BATON ROUGE, La. — Stephen Sullivan and Drake Davis are always roommates. It’s tradition.
LSU’s sophomore wide receivers have made a two-year habit out of rooming together both for home and road games. It’s become a learning tool for both Class of 2016 blue-chip prospects to get a better grasp of the offense. That tradition has continued into this season and has really begun to rear its head in recent weeks as all three members of that 2016 recruiting class — including Dee Anderson — have emerged as role players in the Tigers’ receiving corps.
Sullivan finished second on the team with 2 receptions for 40 yards, including a 21-yard grab, in LSU’s home victory against Arkansas on Saturday. He was also responsible for laying down a critical crack-block on some Hogs defenders to spring Derrius Guice for his 33-yard touchdown run, which is a testament to his hotel film room study with Davis as he and his sophomore teammates emerge as staples in the offense this fall … and beyond.
Of course, the Tigers needed receivers not named D.J. Chark to step up this season. In Sullivan, they received just that, as well as a future blueprint for the position moving forward.
“Before the games, we say: ‘You’re going to come in and do this’ and ‘I’m going to come in and do that’ and we make it happen,” Sullivan said of his conversation with Davis last night. “Now it’s happening on Saturdays.”
“As a team, we come together and talk about the things we want do and what we want to accomplish,” he continued. “We know that we got some big roles coming up for next year. Those guys are leaving, so we’re going to help them leave on a good note and at the same time, we want to get our feet wet in the SEC and playing in big games.”
Sullivan’s two catches against Arkansas pushes the total number of receptions to four in the past two games. The Donaldsonville, La., native had four grabs through the team’s first eight contests.
Offensive coordinator Matt Canada and wide receivers coach Mickey Joseph have worked toward deepening LSU’s receiver rotation and interchanging Sullivan, Davis and Anderson in for Chark, Russell Gage and Derrick Dillon for different roles and packages. For instance, Sullivan has seen snaps outside, in the slot and as a wing. That’s helped the starting wide receivers fresher, but also allowed the trio of sophomores become more adept in the system and clearly, more impactful on the field.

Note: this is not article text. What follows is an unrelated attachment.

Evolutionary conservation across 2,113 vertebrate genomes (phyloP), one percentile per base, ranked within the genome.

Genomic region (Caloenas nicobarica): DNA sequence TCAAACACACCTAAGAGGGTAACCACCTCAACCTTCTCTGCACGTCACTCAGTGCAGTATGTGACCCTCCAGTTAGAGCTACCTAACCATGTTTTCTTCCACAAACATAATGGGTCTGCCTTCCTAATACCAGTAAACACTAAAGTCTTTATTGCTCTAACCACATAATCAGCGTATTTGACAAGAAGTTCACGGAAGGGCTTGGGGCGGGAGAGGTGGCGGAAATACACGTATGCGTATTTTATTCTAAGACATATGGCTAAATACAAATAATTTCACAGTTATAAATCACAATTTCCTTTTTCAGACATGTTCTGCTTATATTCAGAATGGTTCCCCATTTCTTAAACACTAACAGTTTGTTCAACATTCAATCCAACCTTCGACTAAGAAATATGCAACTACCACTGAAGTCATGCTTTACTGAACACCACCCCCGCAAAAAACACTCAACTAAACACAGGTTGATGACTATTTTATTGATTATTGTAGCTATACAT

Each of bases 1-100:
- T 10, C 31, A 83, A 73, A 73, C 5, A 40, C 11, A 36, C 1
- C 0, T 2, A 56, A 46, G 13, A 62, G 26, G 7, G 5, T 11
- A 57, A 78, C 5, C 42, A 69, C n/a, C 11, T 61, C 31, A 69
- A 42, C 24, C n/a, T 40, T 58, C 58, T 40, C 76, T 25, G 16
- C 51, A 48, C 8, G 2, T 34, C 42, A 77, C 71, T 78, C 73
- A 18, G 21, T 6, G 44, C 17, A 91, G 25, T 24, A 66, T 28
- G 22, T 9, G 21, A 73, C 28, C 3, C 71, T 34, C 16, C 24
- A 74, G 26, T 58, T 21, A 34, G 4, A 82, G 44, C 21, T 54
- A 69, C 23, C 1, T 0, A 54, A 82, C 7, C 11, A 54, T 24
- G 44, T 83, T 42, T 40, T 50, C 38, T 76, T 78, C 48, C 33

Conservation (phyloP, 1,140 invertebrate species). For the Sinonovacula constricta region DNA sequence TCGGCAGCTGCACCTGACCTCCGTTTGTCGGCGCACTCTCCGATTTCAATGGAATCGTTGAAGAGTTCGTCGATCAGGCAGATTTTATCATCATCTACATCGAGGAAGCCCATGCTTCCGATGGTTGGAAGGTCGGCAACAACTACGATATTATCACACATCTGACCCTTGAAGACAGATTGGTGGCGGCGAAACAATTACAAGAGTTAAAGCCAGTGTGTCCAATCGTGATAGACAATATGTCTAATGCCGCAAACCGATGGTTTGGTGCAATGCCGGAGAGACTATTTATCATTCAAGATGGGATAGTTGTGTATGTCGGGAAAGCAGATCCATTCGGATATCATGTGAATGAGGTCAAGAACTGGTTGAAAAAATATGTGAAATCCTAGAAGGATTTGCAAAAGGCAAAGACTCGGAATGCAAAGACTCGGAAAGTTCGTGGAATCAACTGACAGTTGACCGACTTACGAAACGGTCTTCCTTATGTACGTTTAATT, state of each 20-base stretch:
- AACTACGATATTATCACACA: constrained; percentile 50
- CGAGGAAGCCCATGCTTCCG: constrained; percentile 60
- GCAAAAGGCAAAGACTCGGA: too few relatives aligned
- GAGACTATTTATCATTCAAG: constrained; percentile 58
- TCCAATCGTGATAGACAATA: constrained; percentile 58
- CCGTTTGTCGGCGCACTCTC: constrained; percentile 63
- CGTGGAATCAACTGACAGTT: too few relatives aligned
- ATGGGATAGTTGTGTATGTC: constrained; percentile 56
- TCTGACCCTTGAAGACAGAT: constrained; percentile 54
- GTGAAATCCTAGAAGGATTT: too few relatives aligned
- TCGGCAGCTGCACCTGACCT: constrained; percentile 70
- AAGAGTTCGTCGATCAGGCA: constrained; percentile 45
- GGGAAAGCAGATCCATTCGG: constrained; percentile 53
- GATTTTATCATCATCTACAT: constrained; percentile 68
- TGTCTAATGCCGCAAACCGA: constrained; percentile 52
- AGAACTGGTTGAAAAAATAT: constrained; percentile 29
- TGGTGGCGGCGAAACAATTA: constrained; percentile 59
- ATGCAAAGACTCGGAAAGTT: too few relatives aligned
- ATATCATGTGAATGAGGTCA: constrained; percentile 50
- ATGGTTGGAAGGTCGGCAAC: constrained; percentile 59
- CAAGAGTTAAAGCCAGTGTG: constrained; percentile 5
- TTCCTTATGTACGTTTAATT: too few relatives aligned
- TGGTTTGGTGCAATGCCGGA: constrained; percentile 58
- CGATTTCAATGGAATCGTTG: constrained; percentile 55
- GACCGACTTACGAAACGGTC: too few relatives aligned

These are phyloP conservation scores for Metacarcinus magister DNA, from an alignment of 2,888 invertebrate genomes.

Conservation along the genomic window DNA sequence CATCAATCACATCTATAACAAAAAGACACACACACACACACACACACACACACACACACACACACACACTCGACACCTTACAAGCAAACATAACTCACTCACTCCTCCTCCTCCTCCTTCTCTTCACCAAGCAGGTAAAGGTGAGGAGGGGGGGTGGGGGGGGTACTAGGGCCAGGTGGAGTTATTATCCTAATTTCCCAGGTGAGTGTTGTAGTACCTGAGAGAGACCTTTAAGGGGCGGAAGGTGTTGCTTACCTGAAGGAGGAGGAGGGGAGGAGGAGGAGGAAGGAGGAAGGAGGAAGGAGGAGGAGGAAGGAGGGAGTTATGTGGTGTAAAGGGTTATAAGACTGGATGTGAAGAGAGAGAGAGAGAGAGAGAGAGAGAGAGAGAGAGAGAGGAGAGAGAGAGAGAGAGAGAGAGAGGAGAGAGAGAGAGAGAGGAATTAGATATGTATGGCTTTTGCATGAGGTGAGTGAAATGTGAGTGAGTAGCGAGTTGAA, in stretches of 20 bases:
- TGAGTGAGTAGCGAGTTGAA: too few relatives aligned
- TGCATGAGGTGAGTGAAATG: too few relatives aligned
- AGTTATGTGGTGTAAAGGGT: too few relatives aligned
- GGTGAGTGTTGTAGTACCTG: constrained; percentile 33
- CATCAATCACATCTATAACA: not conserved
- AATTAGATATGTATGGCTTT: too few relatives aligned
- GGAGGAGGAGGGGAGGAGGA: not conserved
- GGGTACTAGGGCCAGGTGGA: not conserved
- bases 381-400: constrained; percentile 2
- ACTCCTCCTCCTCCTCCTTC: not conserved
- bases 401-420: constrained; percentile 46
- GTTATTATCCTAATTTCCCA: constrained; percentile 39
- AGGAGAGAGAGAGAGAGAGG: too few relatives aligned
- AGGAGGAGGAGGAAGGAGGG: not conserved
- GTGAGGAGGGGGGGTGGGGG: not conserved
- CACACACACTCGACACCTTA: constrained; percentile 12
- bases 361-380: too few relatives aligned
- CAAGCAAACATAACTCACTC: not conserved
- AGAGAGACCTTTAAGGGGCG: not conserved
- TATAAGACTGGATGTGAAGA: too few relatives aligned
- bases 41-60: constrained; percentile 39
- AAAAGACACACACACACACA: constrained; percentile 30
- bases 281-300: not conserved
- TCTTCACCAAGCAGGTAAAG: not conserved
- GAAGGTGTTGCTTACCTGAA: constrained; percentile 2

“You could say we’re taking a little off D.J.’s shoulders,” Sullivan laughed. “He’s a senior and he’s got other plans going on. They’re trying to take care of their bodies. They’d do anything for their team, but me and Dee and Drake, we have series. If I’m tired, I tap out, and the same for Dee and Drake. We’re keeping everybody playing and everybody fresh.”
Sullivan’s early playing time — or lack thereof — was never a nuisance for the sophomore receiver, only a hurdle. In order to get on the field, he needed to study his playbook harder and learn from his earlier mistakes.
That has been a theme in Joseph’s receiving room this fall. Sullivan and Davis have played in each game, with Sullivan started each of the last six. After failing to see the field through the first five weeks of the season, Anderson has seen significant snaps out wide each of the past five games.
“They’re doing great jobs,” tight end Foster Moreau said of the young receivers, most notably Sullivan. “They’re stepping up and really helping us win football games. Those 20-yard catches on out route and catches on those nakeds, you can’t ask for much more than that. They’ve got to make plays when they’re asked to and they do.”
The results are undeniable.
With 8 receptions for 186 yards and a touchdown, Sullivan is LSU’s fourth-leading receiver and second in all of those categories behind only Chark. Davis ranks sixth in that department and right behind Gage for fourth among receivers, while Anderson — now seeing routine playing time out wide — hauled in his first reception of the season against the Razorbacks.
As staples in the receiver rotation, they are beginning to finally put their stamp on the offense.
“He’s working hard,” Chark said of Sullivan. “We all mistakes and whenever he makes a mistake, he’s never a guy that gets down on himself. That speaks for the whole room. Everyone has chances and he [Sullivan] makes the most of them. Stephen shows that every time he goes out and makes the plays that he can.”
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